Hyderabad-based Dodla Dairy Ltd has filed a draft red herring prospectus for the initial public offering (IPO) with the capital market regulator Sebi.
Hyderabad-based Dodla Dairy Ltd has filed a draft red herring prospectus for the initial public offering (IPO) with the capital market regulator Sebi. The public issue comprises a fresh issue of equity shares worth up to Rs 50 crore and an offer for sale (OFS) of up to 1 crore equity shares by promoters and an investor. The OFS consists of 83 lakh equity shares by TPG Dodla Dairy Holdings Pte Ltd and up to 4.16 lakh equity shares by Dodla Sunil Reddy and up to 10.41 lakh equity shares by Dodla Family Trust and up to 3.27 equity shares by Dodla Deepa Reddy.
The company plans to utilise the net proceeds of the fresh issue towards repayment and/ or prepayment, in full or part, of certain borrowings availed by the company; funding capital expenditure requirements, and general corporate purposes. The company will join listed peers such as Hatsun Agro Products, Heritage Foods and Parag Milk Foods. Hatsun Agro Products has a price to earnings (P/E) ratio of 102.3 x while Parag Milk Foods has a P/E of 9.7x. ICICI Securities Ltd and Axis Capital Ltd are the book running lead managers to the issue, while KFin Technologies Private Ltd is the registrar.
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For the six months ended on September 30, 2020, Dodla Dairy posted a profit of 74.7 crore while in the financial year, its profit stood at Rs 49.8 crore. India is the largest milk producer globally and milk production is growing at a healthy rate. Per capita availability (PCA) of milk in India has grown at 5.2% CAGR over FY15-19. According to the DRHP, even before a nation-wide lockdown was announced on March 24, 2020, many urban cities had ordered a closure of restaurants and public eateries to contain the spread of COVID-19. This created supply chain disruption temporarily up to June 2020.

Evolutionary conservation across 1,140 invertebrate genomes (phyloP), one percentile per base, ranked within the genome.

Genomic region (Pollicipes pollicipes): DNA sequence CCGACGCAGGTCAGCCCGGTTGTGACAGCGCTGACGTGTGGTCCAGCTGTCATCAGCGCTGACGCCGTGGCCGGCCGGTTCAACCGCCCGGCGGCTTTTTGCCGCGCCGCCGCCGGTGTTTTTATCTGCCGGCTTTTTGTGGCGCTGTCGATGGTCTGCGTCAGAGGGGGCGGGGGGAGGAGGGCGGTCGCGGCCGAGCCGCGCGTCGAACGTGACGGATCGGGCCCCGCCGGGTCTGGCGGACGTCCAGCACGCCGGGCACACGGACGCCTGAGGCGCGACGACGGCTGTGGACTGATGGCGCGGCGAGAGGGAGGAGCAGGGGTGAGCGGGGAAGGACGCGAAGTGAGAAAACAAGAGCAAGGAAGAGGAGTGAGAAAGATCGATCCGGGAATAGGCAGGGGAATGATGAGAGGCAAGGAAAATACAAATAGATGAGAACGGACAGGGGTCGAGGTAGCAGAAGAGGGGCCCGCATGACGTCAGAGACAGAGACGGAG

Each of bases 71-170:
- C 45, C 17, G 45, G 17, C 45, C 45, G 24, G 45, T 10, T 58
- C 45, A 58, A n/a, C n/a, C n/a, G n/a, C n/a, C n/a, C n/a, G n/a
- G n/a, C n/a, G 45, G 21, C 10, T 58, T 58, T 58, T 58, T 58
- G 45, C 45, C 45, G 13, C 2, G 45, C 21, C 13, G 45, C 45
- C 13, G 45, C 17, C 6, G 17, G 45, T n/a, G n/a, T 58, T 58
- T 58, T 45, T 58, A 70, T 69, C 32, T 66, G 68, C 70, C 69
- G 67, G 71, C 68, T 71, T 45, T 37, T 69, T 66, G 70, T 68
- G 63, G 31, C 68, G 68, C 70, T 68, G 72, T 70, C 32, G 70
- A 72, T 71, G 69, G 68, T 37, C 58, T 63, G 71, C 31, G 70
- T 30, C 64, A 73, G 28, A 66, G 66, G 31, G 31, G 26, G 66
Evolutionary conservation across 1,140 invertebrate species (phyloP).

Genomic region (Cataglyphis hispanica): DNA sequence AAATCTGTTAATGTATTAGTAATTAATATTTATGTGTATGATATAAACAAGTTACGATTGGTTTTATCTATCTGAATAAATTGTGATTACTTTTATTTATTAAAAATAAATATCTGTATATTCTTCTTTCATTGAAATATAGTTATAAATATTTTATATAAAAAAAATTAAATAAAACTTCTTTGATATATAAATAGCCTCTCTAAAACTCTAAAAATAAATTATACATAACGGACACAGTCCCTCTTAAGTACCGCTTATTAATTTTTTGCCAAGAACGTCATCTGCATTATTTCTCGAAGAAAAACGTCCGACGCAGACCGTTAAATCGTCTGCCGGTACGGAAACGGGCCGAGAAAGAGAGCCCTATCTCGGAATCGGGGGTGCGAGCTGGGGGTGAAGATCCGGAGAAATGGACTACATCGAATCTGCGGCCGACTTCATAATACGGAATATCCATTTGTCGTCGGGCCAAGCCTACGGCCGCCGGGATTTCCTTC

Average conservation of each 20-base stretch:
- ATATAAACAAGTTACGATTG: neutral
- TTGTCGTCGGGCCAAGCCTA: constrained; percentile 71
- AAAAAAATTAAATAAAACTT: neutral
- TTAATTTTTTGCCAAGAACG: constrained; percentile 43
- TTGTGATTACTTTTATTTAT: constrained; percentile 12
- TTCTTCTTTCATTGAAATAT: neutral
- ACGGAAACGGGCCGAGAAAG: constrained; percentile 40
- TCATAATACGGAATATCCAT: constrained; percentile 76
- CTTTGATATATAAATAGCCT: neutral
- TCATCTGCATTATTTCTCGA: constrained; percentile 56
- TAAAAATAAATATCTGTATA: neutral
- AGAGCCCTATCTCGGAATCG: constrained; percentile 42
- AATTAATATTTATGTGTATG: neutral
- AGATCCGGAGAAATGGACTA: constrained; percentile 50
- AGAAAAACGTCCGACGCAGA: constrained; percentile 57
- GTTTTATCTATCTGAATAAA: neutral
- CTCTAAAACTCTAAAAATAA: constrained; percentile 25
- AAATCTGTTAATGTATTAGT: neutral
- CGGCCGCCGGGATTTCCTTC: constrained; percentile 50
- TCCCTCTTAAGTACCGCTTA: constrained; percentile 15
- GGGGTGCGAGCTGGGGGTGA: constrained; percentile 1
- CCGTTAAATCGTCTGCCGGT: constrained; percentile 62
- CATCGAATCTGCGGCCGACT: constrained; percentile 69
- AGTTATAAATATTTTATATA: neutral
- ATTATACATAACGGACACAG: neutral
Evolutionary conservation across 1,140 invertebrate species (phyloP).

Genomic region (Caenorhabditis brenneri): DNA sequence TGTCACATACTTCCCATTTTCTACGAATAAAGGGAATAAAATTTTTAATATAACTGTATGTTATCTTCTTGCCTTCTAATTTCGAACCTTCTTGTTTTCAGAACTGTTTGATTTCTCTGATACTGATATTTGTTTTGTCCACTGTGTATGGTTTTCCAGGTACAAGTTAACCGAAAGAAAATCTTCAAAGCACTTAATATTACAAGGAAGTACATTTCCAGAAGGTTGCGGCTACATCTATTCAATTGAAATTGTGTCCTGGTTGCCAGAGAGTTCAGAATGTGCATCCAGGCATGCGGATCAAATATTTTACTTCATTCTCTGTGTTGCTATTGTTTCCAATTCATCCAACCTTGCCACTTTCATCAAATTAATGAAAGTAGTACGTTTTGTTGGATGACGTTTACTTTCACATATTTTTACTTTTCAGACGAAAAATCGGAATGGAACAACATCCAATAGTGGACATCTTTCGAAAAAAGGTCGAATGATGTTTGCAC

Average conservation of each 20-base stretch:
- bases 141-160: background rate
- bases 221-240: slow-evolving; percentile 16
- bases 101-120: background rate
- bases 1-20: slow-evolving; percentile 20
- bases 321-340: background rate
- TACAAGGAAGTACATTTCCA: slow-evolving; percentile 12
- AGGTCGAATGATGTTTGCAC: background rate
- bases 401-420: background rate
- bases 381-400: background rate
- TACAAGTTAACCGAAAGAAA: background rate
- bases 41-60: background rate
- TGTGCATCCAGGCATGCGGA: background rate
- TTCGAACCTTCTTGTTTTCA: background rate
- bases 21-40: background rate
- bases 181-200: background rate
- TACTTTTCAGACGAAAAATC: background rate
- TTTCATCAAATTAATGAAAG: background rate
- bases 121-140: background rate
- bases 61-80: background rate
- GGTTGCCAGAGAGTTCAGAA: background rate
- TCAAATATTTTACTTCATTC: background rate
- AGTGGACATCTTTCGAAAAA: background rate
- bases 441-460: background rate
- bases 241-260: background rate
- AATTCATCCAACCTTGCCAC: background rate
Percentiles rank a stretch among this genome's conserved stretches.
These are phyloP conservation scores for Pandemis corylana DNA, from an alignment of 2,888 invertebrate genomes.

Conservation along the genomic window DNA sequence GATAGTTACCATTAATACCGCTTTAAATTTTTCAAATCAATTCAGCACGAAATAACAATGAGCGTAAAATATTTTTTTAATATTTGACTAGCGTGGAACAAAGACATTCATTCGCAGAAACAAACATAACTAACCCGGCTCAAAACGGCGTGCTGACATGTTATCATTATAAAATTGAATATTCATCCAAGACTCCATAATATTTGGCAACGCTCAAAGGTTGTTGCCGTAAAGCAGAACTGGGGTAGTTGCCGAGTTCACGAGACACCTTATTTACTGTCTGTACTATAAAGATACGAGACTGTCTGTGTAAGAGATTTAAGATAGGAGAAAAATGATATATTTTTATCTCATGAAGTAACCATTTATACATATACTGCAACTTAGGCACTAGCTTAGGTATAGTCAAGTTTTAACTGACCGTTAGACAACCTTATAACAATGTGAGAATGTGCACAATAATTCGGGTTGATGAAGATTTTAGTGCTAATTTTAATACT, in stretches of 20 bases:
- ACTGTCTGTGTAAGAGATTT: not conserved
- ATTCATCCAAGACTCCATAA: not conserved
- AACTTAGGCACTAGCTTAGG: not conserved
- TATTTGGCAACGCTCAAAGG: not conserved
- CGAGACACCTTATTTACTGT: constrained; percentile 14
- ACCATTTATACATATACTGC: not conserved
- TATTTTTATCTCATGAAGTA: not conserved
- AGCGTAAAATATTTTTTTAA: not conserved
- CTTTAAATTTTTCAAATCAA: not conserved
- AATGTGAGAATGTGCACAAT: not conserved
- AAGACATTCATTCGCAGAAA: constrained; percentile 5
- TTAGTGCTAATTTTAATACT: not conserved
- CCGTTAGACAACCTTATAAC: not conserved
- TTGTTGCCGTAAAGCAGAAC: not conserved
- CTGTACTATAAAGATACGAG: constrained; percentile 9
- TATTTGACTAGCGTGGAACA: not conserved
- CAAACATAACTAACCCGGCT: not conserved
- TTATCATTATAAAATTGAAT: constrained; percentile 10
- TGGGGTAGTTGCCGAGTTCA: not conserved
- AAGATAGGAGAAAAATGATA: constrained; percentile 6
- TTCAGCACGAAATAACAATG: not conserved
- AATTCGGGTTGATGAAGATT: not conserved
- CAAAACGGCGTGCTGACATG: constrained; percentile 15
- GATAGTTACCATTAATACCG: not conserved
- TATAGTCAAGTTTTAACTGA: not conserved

The strengthening of the co-operatives model has aided the growth of the milk processing segment. a subsidy of Rs.4-5 per litre of milk supplied to the farmer by the co-operative dairies, has also encouraged new farmers to enter milk production, enabling co-operative organizations to establish a strong foothold of their brands. To counter this, private players like Nestle and Britannia are investing in differentiated products like high-quality tetra pack ultra-high-temperature processed milk (UHT) and flavored milk. These products sell at a 50-60% premium compared with milk sold in pouches and cater mainly to very health-conscious consumers.